The development will also have a licensed, non-profit daycare of at least 37 spaces that will include infant, toddler and after-school care, and a community health centre, in partnership with the Fraser Health Authority, that will offer a family practice and could include space for independent family doctors, general practitioners and specialists, a pharmacy, a physio practice, and other health-care related businesses. Priority access to both the daycare spaces and the Community Health Centre will be given to the families living in the building and to families in the neighbourhood.

One third of the rents will be targeted at maximum shelter allowance for women and families in receipt of income assistance or eligible for a Shelter Aid for Elderly Renters (SAFER) subsidy. One third of the rents will be targeted according to Housing Income Limits (HILs), a rent that is established based on 30% of gross annual household income. Information about HILs is available here: Housing Income Limits (HILs). One third of the rents will be targeted at low end of market rents, which will be established towards the completion of the project. Low end of market rents will likely be between 10 and 20% below local-area market rents.

Community Snapshot

Moving forward with kids in mind.

Check Out Our New Website

We've released a new website at! This is an amalgamation of all our previous Early and Middle Childhood websites:,,, and We encourage you to check it out! 

The First Nations Education Steering Committee (FNESC) has produced a poster with the following principles that can be used in our learning environments. Download the poster.

  • Learning ultimately supports the well-being of the self, the family, the community, the land, the spirits, and the ancestors.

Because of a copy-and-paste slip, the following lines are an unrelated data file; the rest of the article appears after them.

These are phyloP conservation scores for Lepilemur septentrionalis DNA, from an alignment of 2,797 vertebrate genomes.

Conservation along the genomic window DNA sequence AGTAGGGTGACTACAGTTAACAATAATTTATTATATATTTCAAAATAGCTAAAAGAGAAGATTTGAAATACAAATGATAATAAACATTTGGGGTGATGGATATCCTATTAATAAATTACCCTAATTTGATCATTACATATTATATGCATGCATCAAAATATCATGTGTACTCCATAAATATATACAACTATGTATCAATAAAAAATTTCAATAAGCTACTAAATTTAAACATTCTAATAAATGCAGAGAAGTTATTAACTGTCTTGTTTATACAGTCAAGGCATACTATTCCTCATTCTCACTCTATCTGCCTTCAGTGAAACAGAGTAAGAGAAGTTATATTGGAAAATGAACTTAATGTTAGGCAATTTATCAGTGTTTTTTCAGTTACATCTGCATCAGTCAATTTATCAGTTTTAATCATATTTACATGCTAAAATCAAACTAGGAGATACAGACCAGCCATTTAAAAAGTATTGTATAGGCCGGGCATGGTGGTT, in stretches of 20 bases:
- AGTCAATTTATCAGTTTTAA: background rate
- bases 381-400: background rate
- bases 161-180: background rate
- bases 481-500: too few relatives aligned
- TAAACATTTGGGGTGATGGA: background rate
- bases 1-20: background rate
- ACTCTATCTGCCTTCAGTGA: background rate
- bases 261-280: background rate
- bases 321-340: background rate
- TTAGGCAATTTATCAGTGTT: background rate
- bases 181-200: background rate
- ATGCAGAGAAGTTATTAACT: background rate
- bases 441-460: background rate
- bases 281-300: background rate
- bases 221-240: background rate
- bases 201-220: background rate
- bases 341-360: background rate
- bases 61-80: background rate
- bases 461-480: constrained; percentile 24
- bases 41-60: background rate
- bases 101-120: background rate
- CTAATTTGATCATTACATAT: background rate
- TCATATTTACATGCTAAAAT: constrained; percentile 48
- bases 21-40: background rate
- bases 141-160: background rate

• Learning is holistic, reflexive, reflective, experiential, and relational (focused on connectedness, on reciprocal relationships, and a sense of place).
  • Learning involves recognizing the consequences of one’s actions.
  • Learning involves generational roles and responsibilities.
  • Learning recognizes the role of indigenous knowledge.
  • Learning is embedded in memory, history, and story.
  • Learning involves patience and time.
  • Learning requires exploration of one’s identity.
  • Learning involves recognizing that some knowledge is sacred and only shared with permission and/or in certain situations.

The Spirit of the Children Society walks in love, honor and respect to learn, share our identity, and heal together. Visit the main webpage and follow the programs and services links to learn more about program offerings and support services.

School District 43 has a number of schools throughout the district designated as Community Schools. These Community Schools create centres with diverse and enhanced opportunities, where students, staff, families, residents, agencies and businesses work together to support student learning, building stronger families and communities.

School District 43 Community Schools offer "out of school" programs that reflect the diversity, needs and learning opportunities for student parents, staff and both the general & business community.

These programs run during the 4 following seasons:

  • Fall Programs - run from September to December
  • Winter Programs - run from January to March
  • Spring Programs - run from April to June
  • Camps - Spring break have camps running at variety of locations and during the summer run for up to 6 weeks (July to mid-August)

We are fortunate in the Tri-Cities to have parks, nature, recreation and leisure programs with a lot of thought for children and families. Check out the services and programs that keep children a top priority:

City events pages:

Visit your local library to find out more about the programs they offer that promote the well-being of children and families.

Visit the new Tri-Cities Kids Matter website to view resources and a list of community organizations providing services and programs for you and your kids.

Live 5210 Play Box Program provides access to sports equipment for everyone via Play Boxes in Port Moody & Port Coquitlam.

Children's Charter Resources - happy child with paint on face looking up

How you can adopt the Rights

Find resources such as the Charter of Rights in Farsi, Chinese and Korean, PDFs to promote the Rights, and external links about child rights.

Learn More